Real Madrid have already drawn up a shortlist of candidates to replace Jose Mourinho in June, having accepted that his departure at the end of the season will suit everyone. The Germany coach, Joachim Löw, and Rafael Benitez have been lined up as the most likely replacements for the former Chelsea manager.
"Jose is threatening to leave at the end of the season, it must be January" was the essence of Real Madrid's reaction yesterday to stories circulating, first in Spain last week and then in England at the weekend that the Portuguese coach has decided to return to the Premier League in June. Mourinho has overtly mooted leaving his present employers in the last two seasons at this stage of the campaign and the club see it as a predictable reaction to the deteriorating relationship between the manager and his senior players.
Last year, the club were panicked by the suggestion he could quit but this time, with the latest round of exit talk coming after last week's much publicised training-ground row with the club captains, Iker Casillas and Sergio Ramos, and the leaking of a transcript of the altercation to the press, his departure has taken on air of inevitability.
The club president, Florentino Perez, is preparing to stand for re-election at the end of next season and not wanting the unpredictable Portuguese in a position to derail his chances of re-election, he is happy to lose the coach he hired at the start of last season if he can get a replacement who will win him another election.
Mourinho has at least shown the club the importance of spending as much on their manager as on their players, and they will bring in another top name, with former Liverpool and Internazionale manager Benitez and Löw the favourites.
Neither man will be difficult to persuade. Benitez is a free agent and Löw will have come full circle with the Germany since taking them to the 2008 European Championships. He could end his time in charge at this summer's tournament.
The France coach, Laurent Blanc, is close to Real's sporting director, Zinedine Zidane, and could emerge as a possible third candidate. Arsène Wenger, a one-time favourite of Perez, is not being seen as a credible option.
Benitez is friends with Perez and sources close to the president say there was even a pre-contract agreement in place last season that would have meant the Spaniard stepping in had Mourinho quit. The suggestion is that that deal enabled Benitez to turn down prospective offers while holding out for the Madrid job.
His close links with the club he served as an apprentice and a youth-team coach would sit well with the traditionalists who have recoiled in horror at a perceived lack of respect shown by Mourinho to their institution. Benitez's appointment would also please fans unhappy that the club has, since Mourinho took over, looked to sign Portuguese players – usually clients of the manager's agent, Jorge Mendes – while overlooking Spanish talent.
Memories of Benitez's short-lived stint at Inter following Mourinho in 2010 will count against him, however, and he could also lose out because German coach Löw will be seen as "Madrid's Pep Guardiola" – a relatively young coach with fresh ideas and a commitment to all-out attacking football.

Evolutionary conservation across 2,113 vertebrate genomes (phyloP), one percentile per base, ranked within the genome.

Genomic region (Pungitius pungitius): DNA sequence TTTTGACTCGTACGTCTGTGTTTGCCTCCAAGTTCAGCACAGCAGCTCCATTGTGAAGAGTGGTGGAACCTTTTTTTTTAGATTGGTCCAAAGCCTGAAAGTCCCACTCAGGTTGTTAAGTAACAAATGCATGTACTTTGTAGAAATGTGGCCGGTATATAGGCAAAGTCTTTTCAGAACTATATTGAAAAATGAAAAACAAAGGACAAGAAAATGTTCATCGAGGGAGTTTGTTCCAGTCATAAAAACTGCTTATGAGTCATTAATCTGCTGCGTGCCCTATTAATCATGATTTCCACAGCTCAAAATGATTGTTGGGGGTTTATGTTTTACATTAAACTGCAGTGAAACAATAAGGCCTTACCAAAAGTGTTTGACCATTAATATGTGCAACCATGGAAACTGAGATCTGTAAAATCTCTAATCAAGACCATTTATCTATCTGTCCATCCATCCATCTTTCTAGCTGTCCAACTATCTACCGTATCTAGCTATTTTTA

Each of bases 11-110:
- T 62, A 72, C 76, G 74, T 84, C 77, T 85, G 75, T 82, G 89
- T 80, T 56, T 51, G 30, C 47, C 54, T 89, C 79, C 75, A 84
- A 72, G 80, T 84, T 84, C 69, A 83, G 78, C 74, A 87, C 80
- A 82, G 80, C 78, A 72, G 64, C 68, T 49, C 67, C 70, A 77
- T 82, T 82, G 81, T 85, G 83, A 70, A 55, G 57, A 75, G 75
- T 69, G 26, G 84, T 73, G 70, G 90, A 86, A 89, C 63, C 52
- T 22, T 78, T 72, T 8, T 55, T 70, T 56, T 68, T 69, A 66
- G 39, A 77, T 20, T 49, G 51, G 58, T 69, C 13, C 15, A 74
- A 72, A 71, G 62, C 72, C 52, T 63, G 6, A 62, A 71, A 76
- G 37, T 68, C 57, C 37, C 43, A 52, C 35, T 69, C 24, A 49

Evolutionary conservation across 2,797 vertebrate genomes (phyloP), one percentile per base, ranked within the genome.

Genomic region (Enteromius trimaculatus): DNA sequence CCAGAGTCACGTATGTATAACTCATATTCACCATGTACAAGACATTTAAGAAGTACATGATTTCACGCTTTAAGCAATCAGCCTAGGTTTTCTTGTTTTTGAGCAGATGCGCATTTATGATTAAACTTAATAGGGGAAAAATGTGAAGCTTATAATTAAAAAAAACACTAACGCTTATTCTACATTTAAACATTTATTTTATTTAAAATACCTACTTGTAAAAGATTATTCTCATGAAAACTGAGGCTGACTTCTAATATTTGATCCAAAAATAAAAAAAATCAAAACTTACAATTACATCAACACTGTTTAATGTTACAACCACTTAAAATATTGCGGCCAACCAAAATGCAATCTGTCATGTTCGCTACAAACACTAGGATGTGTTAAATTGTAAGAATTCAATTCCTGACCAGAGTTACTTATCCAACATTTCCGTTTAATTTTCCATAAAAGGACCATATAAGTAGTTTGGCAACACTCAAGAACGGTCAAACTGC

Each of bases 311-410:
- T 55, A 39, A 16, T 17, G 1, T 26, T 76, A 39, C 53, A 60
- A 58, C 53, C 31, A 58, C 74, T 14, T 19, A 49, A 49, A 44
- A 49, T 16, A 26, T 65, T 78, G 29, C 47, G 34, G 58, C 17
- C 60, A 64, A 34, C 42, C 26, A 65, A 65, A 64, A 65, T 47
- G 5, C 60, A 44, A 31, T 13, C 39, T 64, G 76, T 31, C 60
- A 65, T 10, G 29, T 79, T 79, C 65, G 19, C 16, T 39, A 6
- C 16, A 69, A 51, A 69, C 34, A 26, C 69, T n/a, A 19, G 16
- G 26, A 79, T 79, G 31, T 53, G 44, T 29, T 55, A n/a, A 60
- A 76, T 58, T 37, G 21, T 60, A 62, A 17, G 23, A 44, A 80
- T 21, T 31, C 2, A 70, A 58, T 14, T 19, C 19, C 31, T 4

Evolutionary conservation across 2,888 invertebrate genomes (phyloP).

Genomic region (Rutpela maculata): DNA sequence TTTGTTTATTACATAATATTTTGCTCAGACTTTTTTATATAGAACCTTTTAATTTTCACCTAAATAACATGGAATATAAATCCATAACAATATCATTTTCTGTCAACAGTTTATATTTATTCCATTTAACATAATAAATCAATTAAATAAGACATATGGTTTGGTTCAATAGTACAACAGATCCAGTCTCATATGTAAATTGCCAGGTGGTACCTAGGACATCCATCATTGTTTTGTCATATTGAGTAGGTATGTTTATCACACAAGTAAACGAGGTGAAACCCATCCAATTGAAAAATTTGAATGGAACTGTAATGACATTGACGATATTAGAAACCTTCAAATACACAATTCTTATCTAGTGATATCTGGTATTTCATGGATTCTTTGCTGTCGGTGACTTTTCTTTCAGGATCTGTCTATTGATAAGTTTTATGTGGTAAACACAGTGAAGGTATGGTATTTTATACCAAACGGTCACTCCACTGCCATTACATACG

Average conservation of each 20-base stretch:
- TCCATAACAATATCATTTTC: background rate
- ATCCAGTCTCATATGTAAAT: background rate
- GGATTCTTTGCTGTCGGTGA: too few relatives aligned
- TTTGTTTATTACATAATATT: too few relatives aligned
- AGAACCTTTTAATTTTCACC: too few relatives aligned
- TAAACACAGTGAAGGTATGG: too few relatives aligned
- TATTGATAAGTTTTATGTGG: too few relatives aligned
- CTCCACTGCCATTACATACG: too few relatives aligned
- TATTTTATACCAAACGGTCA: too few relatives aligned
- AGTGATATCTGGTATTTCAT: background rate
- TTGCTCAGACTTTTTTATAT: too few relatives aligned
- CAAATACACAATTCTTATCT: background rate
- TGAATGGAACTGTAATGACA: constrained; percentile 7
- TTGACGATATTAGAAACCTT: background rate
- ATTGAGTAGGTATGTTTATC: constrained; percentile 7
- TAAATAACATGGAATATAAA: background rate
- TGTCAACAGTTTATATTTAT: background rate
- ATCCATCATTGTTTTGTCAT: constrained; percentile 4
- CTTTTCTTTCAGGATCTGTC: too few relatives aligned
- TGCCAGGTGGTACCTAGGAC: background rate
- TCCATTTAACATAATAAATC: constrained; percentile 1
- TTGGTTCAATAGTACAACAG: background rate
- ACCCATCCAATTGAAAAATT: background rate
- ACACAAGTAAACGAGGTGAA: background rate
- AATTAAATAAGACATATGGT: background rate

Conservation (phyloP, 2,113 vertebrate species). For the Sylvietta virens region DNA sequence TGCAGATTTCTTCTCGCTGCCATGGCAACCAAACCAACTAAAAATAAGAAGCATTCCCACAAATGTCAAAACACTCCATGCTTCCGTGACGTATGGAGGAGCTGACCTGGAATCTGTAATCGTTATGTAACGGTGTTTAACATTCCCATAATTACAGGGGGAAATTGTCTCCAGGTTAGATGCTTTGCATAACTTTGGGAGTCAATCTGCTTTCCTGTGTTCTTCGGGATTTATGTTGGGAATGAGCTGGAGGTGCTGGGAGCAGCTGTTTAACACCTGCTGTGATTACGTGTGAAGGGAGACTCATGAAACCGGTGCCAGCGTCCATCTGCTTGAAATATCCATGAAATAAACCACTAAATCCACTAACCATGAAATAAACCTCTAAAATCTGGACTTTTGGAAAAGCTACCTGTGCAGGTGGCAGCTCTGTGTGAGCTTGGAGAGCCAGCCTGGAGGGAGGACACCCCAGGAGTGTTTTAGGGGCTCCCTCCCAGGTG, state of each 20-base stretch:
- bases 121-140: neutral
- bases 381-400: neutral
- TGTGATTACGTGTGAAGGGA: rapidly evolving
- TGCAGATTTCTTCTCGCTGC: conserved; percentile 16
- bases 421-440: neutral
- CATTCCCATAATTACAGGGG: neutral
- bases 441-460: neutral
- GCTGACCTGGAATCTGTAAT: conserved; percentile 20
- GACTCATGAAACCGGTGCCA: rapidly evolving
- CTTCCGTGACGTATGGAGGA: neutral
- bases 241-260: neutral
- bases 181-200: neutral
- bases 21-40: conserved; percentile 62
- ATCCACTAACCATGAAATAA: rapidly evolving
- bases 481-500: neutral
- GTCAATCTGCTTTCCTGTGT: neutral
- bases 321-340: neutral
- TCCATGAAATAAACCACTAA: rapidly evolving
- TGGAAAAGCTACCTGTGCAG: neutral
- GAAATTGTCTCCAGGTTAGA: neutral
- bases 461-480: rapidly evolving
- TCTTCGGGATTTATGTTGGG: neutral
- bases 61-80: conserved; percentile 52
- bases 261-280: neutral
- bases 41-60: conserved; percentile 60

Real moved seven points clear of Barcelona in La Liga at the weekend but there is no great concern that Mourinho's end of season departure will harm efforts to win the league and progress in the Champions League.
A peace pact has been agreed to allow all parties to carry on without further confrontation in what should be the season that sees them regain the domestic crown. In a thinly veiled show of union, Casillas and Ramos were the two players who brought out their manager a birthday cake last week before the training session that followed the Copa del Rey elimination by Barcelona.
Mourinho has never enjoyed the close relationship with his senior players that he had at Chelsea – the club that could yet prove to be his destination. The opportunity to finish the job at Stamford Bridge, ousting Andre Villas-Boas in the process, and in the most optimistic of scenarios winning the European Cup at Wembley in 2013, will appeal.
A possible clause in Mourinho's contract that will mean he has to pay his remaining two years' salary, worth €20m (£16.8m), if he walks – with Madrid having to do likewise if they sack him – is understood not to be relevant. Clauses exist but clauses can be waived when the change is seen to suit all parties.
The likely end of the Mourinho era will be greeted with mixed emotions in Barcelona. Their supporters sang sarcastically for the current Real Madrid manager to stay during the Spanish Cup second leg last week but in the league, where they have only won four away games all season, their more realistic supporters know the brutal pressure placed on them by Mourinho's ruthless Real will not be missed when its gone.
"We will fight to the end," said Guardiola after a 0-0 draw against Villarreal on Saturday came immediately after Real Madrid's 3-1 win over Real Zaragoza. "I don't think of things in the long term because you end up being made to eat your words. We will keep going even though we know that we have a very strong rival who will drop very few points between now and the end of the season."
Real have dropped only eight points so far this season as the prospect of Mourinho adding the league crown to titles won in England and Italy grows. He has walked away from two of his last three jobs as a European Cup winner – he will see completing football's first grand slam as a similarly suitable way to bid a club farewell.